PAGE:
“Apology is given sincerely. You cannot demand apology. If you insist on getting it, it loses its value,” Trillanes added.

Difficult decision

Poe admitted that coming out with a hard-hitting report was “probably the most difficult thing” that she has had to do in her political life.

She maintained her high regard for Aquino, whom she described as a “good person” and “very honest.”

“I consider him a friend, this is very difficult, plus you’re investigating institutions: the PNP, the AFP, and then you also have other groups like the MILF or even a foreign entity,” Poe said. “You also don’t want to deface institutions.”

House to resume probe

Meanwhile, leaders of the House of Representatives during a meeting on Wednesday night agreed to resume their investigation into the Mamasapano incident and the proposed Bangsamoro Basic Law (BBL) by the House ad hoc committee, chaired by Cagayan de Oro Rep. Rufus Rodriguez.

“The joint committee hearing on the Mamasapano will resume on April 7-8 and the BBL deliberations will resume on April 27 to 30,” Majority Leader and Mandaluyong City Rep. Neptali Gonzales II said.

At least 120 congressmen signed a petition asking Speaker Feliciano Belmonte Jr. to allow the House probe to continue.

The House committees on public order and peace, reconciliation and national unity stopped their investigation after one hearing after it turned raucous and unruly.

Rodriguez said House leaders also agreed that the ad hoc panel vote on the BBL would be held on may 11 or 12, shortly after the resumption of session.

Faulty planning

The planning of the PNP-SAF for its Jan. 25 mission to catch three suspected terrorists in Maguindanao province was faulty, former senator Panfilo Lacson said yesterday.

In a television interview, Lacson said the admission of Napeñas that he expected to lose at least 10 of his men in Mamasapano town showed that “mission planning was defective.”

“They should have gone back to the drawing board to eliminate that assumption because the welfare of your men is as important as accomplishing your mission,” he said.

But Lacson, a former PNP chief, agreed with Napeñas that SAF had partly accomplished its mission.

“Yes, they got their principal target. In that sense, they accomplished their mission, though the price was too high. But their two other targets got away,” he said.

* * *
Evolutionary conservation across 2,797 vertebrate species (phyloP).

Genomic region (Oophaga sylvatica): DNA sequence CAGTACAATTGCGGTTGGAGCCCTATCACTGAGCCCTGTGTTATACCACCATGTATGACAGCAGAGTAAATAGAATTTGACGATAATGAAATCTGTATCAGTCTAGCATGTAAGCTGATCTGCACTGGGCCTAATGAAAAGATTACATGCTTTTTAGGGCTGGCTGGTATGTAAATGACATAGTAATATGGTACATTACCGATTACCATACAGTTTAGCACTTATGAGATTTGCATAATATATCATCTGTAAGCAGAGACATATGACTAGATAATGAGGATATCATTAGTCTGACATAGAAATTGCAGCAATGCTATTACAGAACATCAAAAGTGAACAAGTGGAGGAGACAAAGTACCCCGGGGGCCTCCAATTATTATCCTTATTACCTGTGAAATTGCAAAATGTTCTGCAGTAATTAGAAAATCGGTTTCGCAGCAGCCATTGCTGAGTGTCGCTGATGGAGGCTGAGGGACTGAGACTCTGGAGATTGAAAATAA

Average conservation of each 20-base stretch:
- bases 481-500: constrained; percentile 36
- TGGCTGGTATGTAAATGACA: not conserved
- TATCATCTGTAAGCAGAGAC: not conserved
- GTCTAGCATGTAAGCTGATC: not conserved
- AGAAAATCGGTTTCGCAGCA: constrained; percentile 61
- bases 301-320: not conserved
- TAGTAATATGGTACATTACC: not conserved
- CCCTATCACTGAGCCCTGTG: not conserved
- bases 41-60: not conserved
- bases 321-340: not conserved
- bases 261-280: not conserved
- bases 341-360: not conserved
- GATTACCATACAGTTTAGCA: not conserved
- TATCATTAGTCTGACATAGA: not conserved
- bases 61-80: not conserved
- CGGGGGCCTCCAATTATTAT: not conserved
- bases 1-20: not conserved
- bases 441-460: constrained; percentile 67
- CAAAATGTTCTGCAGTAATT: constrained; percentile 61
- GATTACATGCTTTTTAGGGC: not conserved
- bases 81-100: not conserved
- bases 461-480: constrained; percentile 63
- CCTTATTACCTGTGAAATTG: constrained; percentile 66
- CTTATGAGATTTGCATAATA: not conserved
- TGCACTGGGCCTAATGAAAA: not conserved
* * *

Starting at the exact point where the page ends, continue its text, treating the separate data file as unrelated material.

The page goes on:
SAF troopers killed suspected Malaysian terrorist Zulkifli bin Hir, alias Marwan. Another suspected Malaysian terrorist, identified as Amin Baco, alias Jihad, and Marwan’s Filipino deputy Basit Usman, escaped.

SAF commandos lost 44 men in ensuing clashes with guerrillas belonging to the MILF and its breakaway faction, the Bangsamoro Islamic Freedom Fighters.

Napeñas’ lawyer Vitaliano Aguirre has disputed findings by the Senate and the PNP Board of Inquiry that SAF had faulty and insufficient mission planning, failing even to carefully study the terrain in their target area.

He produced a video footage showing the terrain in Mamasapano and SAF’s three targets, identifying them one after the other as Marwan, Usman and Baco.

He said the video is proof that SAF did its job prior to executing its mission.

It also belies the claim of Maj. Gen. Edmundo Pangilinan, commander of the Army’s 6th Infantry Division in Maguindanao, that there were civilians in SAF’s target area, prompting him to withhold artillery fire support, Aguirre said.

He said the footage clearly shows that the area is just a vast cornfield with only two huts where the three suspected terrorists were hiding.

Lacson said he doubted whether the time-on-target concept of coordination would work in a big operation like the SAF raid in Mamasapano, which would have required support from the AFP.

“We used it in some missions to rescue kidnap-for-ransom victims. We informed the local police commanders when we were already in their areas freeing the victims from their kidnappers,” he said. – With Jess Diaz, Marvin Sy, Paolo Romero